Underground Reading: The Engineer Trilogy by KJ Parker
Friday, June 18, 2010
Over the past week, I've burned through K.J. Parker's exceptional Engineer Trilogy. First published between 2005 and 2007, this is Parker's most recent series.
It is, as hinted above, brilliant. Parker's infectious, stylish use of language combines with a distinctly philosophical approach to make one of the best series I've ever read.
The Engineer Trilogy is about a lot of things, and a lot of people, but, central to the action is Ziani Vaatzes. Vaatzes is an engineer from the Republic of Mezentia, a sort of Roman analogue that has a distinct technological advantage over its surrounding nations. Vaatzes is an impressive engineer at that - so when he's sentenced to death for a seemingly minor infraction of Mezentine law - his analytical mind clicks into action. Not only does Vaatzes escape from prison, but, once in exile, begins a series of military and political maneuvers will change the face of the world.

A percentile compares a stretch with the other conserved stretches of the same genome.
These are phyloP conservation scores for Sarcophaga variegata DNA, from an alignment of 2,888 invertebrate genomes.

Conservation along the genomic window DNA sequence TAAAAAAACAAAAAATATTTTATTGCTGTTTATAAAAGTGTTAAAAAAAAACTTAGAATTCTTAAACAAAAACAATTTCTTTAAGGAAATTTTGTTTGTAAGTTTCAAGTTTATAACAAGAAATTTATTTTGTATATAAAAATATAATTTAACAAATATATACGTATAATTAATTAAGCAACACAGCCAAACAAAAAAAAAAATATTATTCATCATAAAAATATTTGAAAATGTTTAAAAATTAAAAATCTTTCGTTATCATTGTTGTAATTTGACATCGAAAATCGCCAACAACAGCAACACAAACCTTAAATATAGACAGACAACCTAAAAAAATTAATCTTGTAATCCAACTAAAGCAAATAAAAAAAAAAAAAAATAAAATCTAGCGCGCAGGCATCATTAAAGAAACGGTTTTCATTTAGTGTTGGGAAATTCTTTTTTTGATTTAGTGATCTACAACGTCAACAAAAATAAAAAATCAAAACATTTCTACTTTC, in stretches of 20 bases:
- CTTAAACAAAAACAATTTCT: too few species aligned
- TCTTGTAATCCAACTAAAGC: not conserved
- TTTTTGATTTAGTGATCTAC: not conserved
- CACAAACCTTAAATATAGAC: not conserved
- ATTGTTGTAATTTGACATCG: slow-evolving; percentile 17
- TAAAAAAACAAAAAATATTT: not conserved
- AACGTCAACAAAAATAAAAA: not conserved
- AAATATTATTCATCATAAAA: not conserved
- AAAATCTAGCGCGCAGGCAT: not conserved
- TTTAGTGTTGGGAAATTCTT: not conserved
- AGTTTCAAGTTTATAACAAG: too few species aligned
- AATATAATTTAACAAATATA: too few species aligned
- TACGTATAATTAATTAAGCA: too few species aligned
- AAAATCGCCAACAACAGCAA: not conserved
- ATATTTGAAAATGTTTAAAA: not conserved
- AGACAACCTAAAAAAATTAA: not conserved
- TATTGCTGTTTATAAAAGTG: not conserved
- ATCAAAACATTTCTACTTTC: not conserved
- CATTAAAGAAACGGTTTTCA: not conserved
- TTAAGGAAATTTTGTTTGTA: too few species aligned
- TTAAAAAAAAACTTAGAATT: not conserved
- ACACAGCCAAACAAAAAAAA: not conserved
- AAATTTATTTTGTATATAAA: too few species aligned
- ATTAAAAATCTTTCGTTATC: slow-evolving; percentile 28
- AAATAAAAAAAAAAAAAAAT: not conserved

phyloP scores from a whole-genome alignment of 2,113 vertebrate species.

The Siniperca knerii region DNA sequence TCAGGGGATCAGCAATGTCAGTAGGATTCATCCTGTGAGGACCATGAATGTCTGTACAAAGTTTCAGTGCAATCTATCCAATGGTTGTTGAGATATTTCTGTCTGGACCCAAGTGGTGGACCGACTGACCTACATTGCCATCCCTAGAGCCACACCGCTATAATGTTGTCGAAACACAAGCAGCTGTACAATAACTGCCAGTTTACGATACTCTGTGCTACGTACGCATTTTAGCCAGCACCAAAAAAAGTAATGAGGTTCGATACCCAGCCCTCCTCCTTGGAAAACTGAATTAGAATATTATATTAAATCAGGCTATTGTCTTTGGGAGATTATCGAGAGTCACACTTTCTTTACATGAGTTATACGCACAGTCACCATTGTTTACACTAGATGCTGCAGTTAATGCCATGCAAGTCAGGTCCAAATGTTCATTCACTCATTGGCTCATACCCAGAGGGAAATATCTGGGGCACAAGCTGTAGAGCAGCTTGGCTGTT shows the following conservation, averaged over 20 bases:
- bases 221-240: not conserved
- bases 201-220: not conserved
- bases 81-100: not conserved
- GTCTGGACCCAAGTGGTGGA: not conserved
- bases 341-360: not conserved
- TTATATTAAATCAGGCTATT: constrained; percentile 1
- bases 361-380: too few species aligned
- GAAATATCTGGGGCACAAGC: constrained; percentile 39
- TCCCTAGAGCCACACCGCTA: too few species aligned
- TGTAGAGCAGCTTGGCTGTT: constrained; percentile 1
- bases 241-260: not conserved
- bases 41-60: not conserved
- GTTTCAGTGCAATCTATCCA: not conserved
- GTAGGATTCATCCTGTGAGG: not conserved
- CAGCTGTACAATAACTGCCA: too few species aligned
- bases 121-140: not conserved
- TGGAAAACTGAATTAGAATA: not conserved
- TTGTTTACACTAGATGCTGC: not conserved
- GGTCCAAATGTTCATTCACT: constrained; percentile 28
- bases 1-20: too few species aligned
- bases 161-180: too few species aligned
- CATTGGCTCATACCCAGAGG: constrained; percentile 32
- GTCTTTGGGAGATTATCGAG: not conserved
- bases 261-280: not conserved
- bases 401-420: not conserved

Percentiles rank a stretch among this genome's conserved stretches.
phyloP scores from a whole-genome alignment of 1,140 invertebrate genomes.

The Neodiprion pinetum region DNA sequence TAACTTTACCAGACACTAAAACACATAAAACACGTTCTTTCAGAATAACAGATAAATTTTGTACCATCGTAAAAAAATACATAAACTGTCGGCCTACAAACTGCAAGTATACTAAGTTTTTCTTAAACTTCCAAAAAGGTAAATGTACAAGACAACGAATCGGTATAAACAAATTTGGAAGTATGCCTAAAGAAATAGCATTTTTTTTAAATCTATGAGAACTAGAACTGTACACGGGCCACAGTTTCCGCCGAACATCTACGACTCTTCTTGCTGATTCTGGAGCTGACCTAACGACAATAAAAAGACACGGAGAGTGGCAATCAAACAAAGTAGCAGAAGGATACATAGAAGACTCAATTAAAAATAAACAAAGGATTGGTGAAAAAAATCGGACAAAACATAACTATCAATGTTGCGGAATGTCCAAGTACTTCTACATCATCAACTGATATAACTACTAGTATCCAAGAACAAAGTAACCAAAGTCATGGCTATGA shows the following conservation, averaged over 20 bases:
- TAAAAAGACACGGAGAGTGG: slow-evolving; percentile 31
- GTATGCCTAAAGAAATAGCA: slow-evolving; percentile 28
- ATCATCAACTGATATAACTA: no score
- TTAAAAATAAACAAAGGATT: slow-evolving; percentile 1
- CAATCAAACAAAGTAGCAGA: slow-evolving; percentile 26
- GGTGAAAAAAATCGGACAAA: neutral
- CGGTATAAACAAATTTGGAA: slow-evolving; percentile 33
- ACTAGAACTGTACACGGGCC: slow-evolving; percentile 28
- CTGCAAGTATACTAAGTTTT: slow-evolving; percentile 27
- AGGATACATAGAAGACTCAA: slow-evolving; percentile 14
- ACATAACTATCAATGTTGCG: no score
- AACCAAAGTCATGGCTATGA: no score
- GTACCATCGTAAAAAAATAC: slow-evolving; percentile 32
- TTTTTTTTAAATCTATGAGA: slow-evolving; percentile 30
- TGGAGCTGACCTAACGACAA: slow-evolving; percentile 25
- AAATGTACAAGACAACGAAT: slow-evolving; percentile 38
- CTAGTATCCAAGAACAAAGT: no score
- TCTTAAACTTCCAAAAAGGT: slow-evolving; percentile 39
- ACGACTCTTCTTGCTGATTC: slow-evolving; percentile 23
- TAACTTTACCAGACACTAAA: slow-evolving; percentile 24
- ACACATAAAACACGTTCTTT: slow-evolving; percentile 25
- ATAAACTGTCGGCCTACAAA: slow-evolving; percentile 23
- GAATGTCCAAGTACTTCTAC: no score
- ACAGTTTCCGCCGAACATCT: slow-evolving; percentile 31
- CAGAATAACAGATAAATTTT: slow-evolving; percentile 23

This is well beyond your typical stableboy/prophecy stuff, and, despite the importance of technology, this shouldn't be confused with steampunk either. Parker is past world-building or fantastical gimmickry.
The setting is an abstracted analogue of the real world and the cultures are deliberately streamlined archetypes. The characters are brilliant - empathetic, fascinating and absorbing - but even they're not the core of the book. This series is a deliberately provocative exploration of what makes people tick.
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